The Lincoln City City Council voted to pass new language added to a sign ordinance Monday in a special session. Mayor Don Williams was the sole no vote, which made the passing of the motion non-unanimous and set for a second reading at the Oct. 8 regular City Council meeting.
At issue was the constitutionality of the sign ordinance and the City wanting to declare an emergency so the new language would “clarify content neutrality” and be effective immediately.
Lincoln City property owner Jim Hoover spoke at the special session and told the council he didn’t believe this qualified as an emergency.
Hoover said he thought declaring this issue an emergency was “a misrepresentation of the process …” He also said because the City went about trying to pass the ordinance with new language and declaring it an emergency, it circumvents Oregon Revised Statutes, which allow for the public to have 30 days to gather signatures and bring it to a vote.
Williams spoke at length against declaring an emergency, saying he didn’t believe it qualified. After speaking to many people over the past week, Williams said he shared concerns about the idea of declaring an emergency. Williams read from two documents that discussed what a city should and shouldn’t do pertaining to signs.
“I don’t see how any of this rises to the level of an emergency.” Williams said.
City Attorney Richard Appicello said he took language from the International Municipal Lawyers Association and reworked existing Lincoln City ordinance language to make it more content neutral.
Appicello argued that it was an emergency, “…when you have problems with your ordinance that people are alleging are constitutional deficiencies.”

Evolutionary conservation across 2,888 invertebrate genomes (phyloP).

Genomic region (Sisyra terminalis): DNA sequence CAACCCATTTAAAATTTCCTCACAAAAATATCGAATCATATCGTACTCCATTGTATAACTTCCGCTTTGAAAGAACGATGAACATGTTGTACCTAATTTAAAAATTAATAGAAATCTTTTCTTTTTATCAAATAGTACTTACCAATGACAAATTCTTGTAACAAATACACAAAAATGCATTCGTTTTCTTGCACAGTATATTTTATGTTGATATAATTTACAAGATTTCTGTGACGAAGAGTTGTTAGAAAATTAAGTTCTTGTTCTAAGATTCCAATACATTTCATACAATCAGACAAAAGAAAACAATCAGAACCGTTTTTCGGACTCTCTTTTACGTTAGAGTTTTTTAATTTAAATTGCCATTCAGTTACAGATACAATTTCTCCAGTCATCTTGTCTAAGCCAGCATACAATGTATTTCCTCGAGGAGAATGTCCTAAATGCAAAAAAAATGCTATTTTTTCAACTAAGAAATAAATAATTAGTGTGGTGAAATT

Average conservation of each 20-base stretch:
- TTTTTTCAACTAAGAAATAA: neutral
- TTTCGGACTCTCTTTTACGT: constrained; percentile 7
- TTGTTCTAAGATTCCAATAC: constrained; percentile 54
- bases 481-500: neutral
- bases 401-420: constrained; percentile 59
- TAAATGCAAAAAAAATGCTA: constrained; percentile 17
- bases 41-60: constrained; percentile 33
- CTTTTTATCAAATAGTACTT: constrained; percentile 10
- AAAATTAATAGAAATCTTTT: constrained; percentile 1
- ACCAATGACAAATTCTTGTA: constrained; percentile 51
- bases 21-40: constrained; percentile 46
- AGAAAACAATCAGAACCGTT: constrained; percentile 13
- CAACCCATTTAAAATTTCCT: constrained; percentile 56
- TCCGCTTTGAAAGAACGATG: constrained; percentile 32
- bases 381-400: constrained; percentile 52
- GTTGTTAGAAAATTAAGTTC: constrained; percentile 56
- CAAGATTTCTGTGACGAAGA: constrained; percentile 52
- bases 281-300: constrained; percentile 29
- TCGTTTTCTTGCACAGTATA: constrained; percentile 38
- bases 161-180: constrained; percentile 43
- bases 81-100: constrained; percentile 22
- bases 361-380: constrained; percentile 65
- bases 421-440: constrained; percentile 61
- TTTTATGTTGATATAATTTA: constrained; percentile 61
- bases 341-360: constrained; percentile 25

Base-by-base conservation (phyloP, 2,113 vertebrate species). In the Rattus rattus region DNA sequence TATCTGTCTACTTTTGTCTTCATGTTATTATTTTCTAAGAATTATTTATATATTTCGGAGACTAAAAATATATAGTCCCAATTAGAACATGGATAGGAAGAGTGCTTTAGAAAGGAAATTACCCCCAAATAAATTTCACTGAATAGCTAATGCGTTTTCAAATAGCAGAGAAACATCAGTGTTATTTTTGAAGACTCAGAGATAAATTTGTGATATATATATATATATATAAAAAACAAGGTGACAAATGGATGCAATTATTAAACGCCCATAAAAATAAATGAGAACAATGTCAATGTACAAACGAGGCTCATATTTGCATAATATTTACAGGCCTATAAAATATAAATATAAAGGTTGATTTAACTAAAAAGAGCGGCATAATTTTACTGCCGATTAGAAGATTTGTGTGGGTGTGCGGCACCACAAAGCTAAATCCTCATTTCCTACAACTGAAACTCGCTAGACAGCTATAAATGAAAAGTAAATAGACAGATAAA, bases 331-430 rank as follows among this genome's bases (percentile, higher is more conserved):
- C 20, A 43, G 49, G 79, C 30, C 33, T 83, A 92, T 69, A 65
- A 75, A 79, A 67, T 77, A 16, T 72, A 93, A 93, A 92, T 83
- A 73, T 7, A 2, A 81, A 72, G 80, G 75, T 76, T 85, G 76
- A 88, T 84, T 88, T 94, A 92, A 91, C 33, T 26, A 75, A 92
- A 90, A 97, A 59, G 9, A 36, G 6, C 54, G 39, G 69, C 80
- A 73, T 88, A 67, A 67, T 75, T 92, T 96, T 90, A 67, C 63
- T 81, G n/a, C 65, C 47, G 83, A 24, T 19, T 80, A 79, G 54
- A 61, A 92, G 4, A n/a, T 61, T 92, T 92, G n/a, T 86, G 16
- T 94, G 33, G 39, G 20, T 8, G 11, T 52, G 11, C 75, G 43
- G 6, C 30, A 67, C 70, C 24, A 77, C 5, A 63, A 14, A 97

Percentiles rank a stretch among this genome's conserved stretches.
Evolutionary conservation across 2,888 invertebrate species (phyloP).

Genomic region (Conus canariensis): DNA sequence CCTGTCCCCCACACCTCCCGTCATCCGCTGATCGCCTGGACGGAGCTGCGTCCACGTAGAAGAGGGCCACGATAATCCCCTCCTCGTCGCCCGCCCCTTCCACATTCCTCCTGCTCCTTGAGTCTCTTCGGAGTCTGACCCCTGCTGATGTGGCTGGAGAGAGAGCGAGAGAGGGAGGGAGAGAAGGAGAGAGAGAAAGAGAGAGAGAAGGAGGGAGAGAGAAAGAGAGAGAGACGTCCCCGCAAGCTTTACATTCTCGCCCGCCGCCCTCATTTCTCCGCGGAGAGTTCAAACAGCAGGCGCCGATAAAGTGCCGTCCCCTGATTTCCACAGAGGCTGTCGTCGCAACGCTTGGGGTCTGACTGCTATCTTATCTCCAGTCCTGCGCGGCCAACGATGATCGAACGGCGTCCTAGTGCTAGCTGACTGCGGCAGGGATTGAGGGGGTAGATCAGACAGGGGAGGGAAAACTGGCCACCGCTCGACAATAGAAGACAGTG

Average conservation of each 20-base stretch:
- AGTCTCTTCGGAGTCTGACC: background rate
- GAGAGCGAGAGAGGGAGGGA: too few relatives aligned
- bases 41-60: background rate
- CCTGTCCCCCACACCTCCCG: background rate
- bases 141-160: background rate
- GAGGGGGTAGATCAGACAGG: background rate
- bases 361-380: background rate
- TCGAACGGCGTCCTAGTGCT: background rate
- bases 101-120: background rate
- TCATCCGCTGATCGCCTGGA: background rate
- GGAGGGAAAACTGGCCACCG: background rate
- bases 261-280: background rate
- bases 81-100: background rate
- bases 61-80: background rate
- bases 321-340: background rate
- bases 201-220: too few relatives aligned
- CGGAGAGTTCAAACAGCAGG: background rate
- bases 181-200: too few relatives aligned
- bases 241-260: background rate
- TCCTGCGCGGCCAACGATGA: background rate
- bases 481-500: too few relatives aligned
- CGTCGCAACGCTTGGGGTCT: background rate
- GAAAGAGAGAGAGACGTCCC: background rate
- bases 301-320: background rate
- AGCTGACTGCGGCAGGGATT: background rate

“The problem with our sign ordinance is it says the definition of a temporary political sign includes a discussion of the content and it says the content has to concern a candidate on this election or a measure on this election. That’s the problem,” Appicello said. “Because if you want to put up a sign in your yard that says I like beer or whatever it is you want to talk about, you’re discriminated against by that content-based language.”
City Manager Ronald Chandler told the Council he had been through many elections. He said he received requests from various candidates to enforce the sign ordinance.
“It’s always a difficult position for staff to be in because we don’t want to become a factor in the election,” he said. “As I became aware that there was a problem with our ordinances, I talked with [staff] and we found there was some validity to the concerns that were expressed on these ordinances. So I authorized Mr. Appicello to go forward and put this together.”
“I think we can make a pretty fair case that this constitutes what would be an emergency to put this on a fast track so it can be dealt with.”
Williams responded to Chandler with: “We have many more issues that rise to the level of an emergency in this city right now than this.”
“People can certainly hear that there’s no sign regulations in Lincoln City, let’s go nuts,” Appicello said. “I’m not kidding, that’s where the public health and the threat to the public safety is. That people are just going to think there are no rules, just do whatever you want. And that could be signs out there in the clear vision area and signs in the right-a-way and you know, cats and dogs living together, fire and brimstone, end-of-the-world type stuff.”
“I always quote Bill Murray whenever possible,” said Appicello to the laughter of the Council.
The ordinance was amended to remove the emergency declaration, and a second reading will take place at the next Council meeting Oct. 8, where it would take effect 30 days after its adoption.
Councilors Dick Anderson, Judy Casper, Riley Hoagland and Susan Wahlke voted yes to approve first reading. Williams voted no. The motion passed, 4-1.
At the end of the special session, Anderson said the Council had been challenged with another ethics complaint. The council passed a motion unanimously to release executive session recordings to lawyers and the Oregon Government Ethics Commission.
Councilor Diana Hinton was not in attendance.